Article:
Carey's Island debut Charmbracelet, released in 2003, fizzled in the eyes of many critics, failing to provide any indications of new inspiration since her hiatus. But two years later, Carey sounded reinvigorated on The Emancipation of Mimi, which was hailed as a comeback and garnered several Grammy Awards, including Best Contemporary R&B Album and Best R&B Song for "We Belong Together." The LP became 2005's best-selling album, and Carey hit the road for her Adventures of Mimi Tour.
Mariah mined similar aesthetic ground on follow-up E=MC² (Number One, 2008), which debuted at the top of the charts on the strength of first single "Touch My Body" — the song that gave Carey her 18th Number One single. While shooting the video for ballad "Bye Bye," Carey met actor-rapper Nick Cannon, who is 10 years her junior, and the pair wed in April 2008.
Though nearly all the songs on 2009's Memoirs of an Imperfect Angel focus on love, Carey first released the single "Obsessed" (Number Seven, 2009), an angry track coproduced by The-Dream and Tricky Stewart that began a bitter war of lyrical responses from Eminem (the rapper claims to have had a relationship with Carey; Mariah denies it). The record inspired so many remixes, Carey assembled them into an album titled Angels Advocate, which features contributions from Ne-Yo, Gucci Mane and more artists. Carey performed a New Year's Eve show at New York's Madison Square Garden and officially kicked off her Angels Advocate Tour the following day.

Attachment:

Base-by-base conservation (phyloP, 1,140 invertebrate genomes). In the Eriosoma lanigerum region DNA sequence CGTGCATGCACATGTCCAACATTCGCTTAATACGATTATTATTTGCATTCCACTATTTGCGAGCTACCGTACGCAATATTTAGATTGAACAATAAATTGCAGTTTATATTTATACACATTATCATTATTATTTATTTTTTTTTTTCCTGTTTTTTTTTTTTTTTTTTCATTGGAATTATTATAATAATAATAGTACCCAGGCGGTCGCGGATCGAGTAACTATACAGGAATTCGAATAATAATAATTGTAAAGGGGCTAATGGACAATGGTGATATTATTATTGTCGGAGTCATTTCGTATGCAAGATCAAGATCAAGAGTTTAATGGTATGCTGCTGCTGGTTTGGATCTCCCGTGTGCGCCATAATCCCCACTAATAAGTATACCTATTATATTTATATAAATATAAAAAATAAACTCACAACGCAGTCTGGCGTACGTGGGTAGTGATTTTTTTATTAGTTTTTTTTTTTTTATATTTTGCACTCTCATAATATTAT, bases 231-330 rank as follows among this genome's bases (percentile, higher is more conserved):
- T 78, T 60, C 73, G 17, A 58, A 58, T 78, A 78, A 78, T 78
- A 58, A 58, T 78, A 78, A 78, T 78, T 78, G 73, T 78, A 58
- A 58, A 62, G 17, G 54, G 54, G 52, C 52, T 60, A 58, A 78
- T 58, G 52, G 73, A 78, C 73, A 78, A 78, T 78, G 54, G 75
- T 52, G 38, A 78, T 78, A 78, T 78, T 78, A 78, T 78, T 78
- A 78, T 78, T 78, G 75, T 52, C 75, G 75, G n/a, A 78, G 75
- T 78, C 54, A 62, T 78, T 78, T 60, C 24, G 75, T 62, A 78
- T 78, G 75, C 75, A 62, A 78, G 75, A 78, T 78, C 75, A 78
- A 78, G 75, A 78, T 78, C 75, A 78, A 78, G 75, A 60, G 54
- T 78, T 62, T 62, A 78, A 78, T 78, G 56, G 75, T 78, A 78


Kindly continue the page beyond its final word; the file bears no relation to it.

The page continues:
Carey also spent part of 2009 resurrecting her film career. She appeared as a low-key social worker in Precious: Based on the Novel "Push" by Saaphire, and won a Breakthrough Actress award at the Palm Springs Film Festival for the role.
Portions of this biography appeared in The Rolling Stone Encyclopedia of Rock & Roll (Simon & Schuster, 2001). Caryn Ganz contributed to this article.
To read the new issue of Rolling Stone online, plus the entire RS archive: Click Here
CULTURE Odd Future's 'GTAV' Party
Picks From Around the Web
blog comments powered by Disqus